Geraghty, C, Workie, D, and Hasson, B. Mon . "SU-E-J-48: Imaging Origin-Radiation Isocenter Coincidence for Linac-Based SRS with Novalis Tx". United States. doi:10.1118/1.4924135.
@article{osti_22494071,
title = {SU-E-J-48: Imaging Origin-Radiation Isocenter Coincidence for Linac-Based SRS with Novalis Tx},
author = {Geraghty, C and Workie, D and Hasson, B},
abstractNote = {Purpose To implement and evaluate an image-based Winston-Lutz (WL) test to measure the displacement between ExacTrac imaging origin and radiation isocenter on a Novalis Tx system using RIT V6.2 software analysis tools. Displacement between imaging and radiation isocenters was tracked over time. The method was applied for cone-based and MLC-based WL tests. Methods The Brainlab Winston-Lutz phantom was aligned to room lasers. The ExacTrac imaging system was then used to detect the Winston- Lutz phantom and obtain the displacement between the center of the phantom and the imaging origin. EPID images of the phantom were obtained at various gantry and couch angles and analyzed with RIT calculating the phantom center to radiation isocenter displacement. The RIT and Exactrac displacements were combined to calculate the displacement between imaging origin and radiation isocenter. Results were tracked over time. Results Mean displacements between ExacTrac origin and radiation isocenter were: VRT: −0.1mm ± 0.3mm, LNG: 0.5mm ± 0.2mm, LAT: 0.2mm ± 0.2mm (vector magnitude of 0.7 ± 0.2mm). Radiation isocenter was characterized by the mean of the standard deviations of the WL phantom displacements: σVRT: 0.2mm, σLNG: 0.4mm, σLAT: 0.6mm. The linac couch base was serviced to reduce couch walkout. This reduced σLAT to 0.2mm. These measurements established a new baseline of radiation isocenter-imaging origin coincidence. Conclusion The image-based WL test has ensured submillimeter localization accuracy using the ExacTrac imaging system. Standard deviations of ExacTrac-radiation isocenter displacements indicate that average agreement within 0.3mm is possible in each axis. This WL test is a departure from the tradiational WL in that imaging origin/radiation isocenter agreement is the end goal not lasers/radiation isocenter.},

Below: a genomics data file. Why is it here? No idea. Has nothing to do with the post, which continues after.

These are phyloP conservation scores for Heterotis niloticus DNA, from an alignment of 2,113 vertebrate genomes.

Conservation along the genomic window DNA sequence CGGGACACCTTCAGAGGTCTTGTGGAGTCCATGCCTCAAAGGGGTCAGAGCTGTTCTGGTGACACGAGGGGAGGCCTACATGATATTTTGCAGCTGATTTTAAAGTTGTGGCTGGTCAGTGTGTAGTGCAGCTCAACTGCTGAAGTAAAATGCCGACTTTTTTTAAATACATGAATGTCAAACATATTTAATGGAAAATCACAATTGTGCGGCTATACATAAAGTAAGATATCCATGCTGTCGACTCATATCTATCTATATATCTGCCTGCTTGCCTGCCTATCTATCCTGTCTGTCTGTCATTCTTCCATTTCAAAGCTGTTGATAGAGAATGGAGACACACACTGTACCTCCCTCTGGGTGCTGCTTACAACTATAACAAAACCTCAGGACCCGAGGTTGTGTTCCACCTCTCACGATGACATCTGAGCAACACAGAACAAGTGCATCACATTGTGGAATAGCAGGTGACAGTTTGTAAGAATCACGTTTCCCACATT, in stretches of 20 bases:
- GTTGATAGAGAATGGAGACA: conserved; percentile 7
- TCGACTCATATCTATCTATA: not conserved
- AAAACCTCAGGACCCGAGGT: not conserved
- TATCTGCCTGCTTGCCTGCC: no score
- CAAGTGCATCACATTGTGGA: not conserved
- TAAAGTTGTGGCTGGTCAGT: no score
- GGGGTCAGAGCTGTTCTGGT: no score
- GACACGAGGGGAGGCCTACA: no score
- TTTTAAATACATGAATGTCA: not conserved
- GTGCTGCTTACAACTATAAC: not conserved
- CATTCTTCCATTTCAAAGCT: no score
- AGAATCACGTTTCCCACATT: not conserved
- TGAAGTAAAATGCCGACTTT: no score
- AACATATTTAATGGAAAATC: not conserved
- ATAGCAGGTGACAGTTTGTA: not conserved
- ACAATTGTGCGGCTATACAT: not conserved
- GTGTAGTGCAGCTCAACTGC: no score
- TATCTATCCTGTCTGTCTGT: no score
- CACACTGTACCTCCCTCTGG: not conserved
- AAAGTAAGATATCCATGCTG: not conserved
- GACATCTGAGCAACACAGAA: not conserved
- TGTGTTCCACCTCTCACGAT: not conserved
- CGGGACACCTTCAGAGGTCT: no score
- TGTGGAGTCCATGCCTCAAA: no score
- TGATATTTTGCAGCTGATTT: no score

doi = {10.1118/1.4924135},
journal = {Medical Physics},
number = 6,
volume = 42,
place = {United States},
year = {Mon Jun 15 00:00:00 EDT 2015},
month = {Mon Jun 15 00:00:00 EDT 2015}
}